Head of Chinatown Social Club Slain After Meeting


The president of a Chinatown social club was shot and killed after the group’s meeting Thursday night, according to police.

Phillip Toy Lieu, 44, of Baldwin Park was leaving a meeting of the Hop Sing Tong, a private club that has been in Chinatown since 1876, when he was shot repeatedly in the head by another member about 9:30 p.m., police said.

Police said Danny Lee, also known as Danny Kit Li Chi, 34, followed Lieu down the stairs of the group’s three-story building and fired at least seven shots from a .45-caliber semiautomatic pistol, striking Lieu as he walked through the second floor of the building.


Lee, of Rosemead, fled and is at large, according to Detective Jim Tiambo of the Los Angeles Police Department’s Asian crime investigation section. Tiambo said a motive has not been determined for the shooting, and that Lee was driving a 1989 yellow Isuzu Amigo, with California plates 2RWP156.

Lieu had worked at the Eldorado casino in Gardena until September, and was a well-known gambler who may have been in debt, according to a police source. Known in Chinatown for his flashy appearance, Lieu was wearing a four-carat diamond ring, a diamond bracelet and a gold Rolex watch and had several thousand dollars in his pocket when he was slain, the police source said.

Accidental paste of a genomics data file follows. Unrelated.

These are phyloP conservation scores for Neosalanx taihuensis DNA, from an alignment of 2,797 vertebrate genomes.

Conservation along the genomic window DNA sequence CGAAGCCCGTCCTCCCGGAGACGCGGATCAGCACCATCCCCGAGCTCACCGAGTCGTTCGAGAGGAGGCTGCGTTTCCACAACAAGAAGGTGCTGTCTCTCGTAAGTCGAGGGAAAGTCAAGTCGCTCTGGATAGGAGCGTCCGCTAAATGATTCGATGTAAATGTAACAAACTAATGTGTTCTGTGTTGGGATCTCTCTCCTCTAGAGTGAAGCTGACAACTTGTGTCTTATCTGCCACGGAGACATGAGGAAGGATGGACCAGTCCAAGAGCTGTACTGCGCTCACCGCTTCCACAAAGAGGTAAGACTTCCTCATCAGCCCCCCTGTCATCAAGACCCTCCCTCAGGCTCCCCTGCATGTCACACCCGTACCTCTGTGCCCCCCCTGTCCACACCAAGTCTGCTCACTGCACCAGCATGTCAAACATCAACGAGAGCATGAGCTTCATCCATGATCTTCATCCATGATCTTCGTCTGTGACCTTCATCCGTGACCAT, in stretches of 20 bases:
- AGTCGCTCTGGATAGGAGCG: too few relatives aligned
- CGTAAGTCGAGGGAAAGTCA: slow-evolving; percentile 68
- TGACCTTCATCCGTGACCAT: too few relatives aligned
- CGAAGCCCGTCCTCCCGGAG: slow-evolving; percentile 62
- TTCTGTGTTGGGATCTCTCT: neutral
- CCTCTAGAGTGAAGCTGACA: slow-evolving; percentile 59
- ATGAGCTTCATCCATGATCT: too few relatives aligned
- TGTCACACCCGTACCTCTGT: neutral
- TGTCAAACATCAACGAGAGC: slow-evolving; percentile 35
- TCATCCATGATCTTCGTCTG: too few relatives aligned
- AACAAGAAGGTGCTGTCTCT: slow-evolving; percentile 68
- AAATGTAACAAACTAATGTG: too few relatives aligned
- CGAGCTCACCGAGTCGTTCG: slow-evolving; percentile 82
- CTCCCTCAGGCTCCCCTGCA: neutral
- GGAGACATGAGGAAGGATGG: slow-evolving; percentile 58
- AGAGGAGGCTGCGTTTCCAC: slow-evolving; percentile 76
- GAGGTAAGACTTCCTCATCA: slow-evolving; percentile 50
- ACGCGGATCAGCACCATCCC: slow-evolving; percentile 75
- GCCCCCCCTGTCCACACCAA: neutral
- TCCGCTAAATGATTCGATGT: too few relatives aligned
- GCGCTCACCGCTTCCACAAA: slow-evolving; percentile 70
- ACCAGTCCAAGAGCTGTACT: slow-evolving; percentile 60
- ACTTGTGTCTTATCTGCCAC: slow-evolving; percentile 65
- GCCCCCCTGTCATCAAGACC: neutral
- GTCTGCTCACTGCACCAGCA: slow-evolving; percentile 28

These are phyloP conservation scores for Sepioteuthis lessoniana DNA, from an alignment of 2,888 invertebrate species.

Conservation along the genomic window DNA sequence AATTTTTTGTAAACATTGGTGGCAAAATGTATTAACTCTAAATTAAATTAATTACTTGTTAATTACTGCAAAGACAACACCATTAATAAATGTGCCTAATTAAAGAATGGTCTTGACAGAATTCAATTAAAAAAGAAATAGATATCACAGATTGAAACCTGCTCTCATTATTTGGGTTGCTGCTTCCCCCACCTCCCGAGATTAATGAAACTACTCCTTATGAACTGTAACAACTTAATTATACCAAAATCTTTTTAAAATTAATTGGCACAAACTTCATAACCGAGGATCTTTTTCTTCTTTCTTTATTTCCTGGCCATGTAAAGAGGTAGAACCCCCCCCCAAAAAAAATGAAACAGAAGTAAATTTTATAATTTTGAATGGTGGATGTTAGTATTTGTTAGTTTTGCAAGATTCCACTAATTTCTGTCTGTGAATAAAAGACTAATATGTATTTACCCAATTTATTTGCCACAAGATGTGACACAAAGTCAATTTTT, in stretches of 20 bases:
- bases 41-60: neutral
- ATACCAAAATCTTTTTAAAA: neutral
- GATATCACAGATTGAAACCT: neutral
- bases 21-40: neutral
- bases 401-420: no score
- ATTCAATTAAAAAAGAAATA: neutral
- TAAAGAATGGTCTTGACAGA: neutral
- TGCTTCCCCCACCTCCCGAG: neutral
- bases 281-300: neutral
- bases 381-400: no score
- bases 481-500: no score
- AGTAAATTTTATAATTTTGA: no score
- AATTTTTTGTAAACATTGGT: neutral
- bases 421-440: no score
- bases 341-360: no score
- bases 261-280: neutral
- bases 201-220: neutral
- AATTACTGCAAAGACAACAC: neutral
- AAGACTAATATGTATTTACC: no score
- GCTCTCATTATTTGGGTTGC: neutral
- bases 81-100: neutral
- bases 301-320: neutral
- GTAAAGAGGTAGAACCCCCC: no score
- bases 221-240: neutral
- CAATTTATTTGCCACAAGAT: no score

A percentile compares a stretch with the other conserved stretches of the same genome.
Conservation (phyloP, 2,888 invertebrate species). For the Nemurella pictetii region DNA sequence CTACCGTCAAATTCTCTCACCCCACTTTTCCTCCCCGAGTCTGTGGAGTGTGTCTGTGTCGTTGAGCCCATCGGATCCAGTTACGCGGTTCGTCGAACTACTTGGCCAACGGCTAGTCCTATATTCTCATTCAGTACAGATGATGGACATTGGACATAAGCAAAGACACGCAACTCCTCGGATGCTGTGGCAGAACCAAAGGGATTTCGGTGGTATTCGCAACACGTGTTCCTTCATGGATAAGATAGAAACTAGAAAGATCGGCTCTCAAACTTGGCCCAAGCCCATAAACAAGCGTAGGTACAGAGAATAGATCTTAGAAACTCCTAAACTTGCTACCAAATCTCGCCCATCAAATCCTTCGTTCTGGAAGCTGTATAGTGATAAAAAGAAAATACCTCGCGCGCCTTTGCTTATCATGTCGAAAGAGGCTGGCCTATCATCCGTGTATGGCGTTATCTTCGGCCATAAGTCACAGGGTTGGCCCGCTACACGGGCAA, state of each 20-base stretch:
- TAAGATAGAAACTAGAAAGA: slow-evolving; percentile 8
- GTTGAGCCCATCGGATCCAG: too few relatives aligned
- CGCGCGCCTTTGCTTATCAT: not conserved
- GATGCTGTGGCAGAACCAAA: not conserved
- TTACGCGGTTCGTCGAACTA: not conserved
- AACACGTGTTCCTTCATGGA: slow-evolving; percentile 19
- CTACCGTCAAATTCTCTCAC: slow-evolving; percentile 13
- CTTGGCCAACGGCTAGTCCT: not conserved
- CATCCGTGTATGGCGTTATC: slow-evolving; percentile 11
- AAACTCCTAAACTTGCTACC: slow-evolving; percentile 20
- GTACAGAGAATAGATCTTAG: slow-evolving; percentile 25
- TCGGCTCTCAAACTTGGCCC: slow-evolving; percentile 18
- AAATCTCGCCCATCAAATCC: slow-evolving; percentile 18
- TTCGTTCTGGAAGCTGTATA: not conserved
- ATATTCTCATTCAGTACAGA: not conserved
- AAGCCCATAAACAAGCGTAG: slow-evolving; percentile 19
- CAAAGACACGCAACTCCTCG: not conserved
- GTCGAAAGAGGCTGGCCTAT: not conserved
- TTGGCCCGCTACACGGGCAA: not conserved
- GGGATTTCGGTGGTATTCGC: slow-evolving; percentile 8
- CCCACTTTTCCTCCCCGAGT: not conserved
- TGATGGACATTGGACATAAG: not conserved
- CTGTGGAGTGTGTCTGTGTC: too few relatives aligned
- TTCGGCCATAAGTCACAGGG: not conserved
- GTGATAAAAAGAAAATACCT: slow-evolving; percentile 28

Calvin Fong Chao, a member of the Chinese Consolidated Benevolent Assn., an umbrella group for the social clubs, said Lieu came to the United States from China more than 30 years ago and once owned a Chinese restaurant.

Police said it is not known whether the shooting was related to events at Thursday’s meeting. About 20 people attended the meeting to elect new officers, at which Lieu won another term as president.

Lee was not an active member of the group, but occasionally attended meetings, police said.

Hop Sing Tong is one of many tongs, also called benevolent associations, founded by Chinese immigrants in the second half of the 19th Century. Hop Sing Tong began in San Francisco in 1870 and opened its Los Angeles chapter six years later.

During the late 19th and early 20th centuries, Chinese immigrants relied heavily on groups formed along family or hometown ties to find jobs or places to live.

Tongs served those who did not belong to groups formed by extended families or immigrants from a specific part of China.

The membership and influence of tongs declined by the 1950s as immigrants became more settled and discriminatory laws were overturned, transforming the groups into largely social clubs.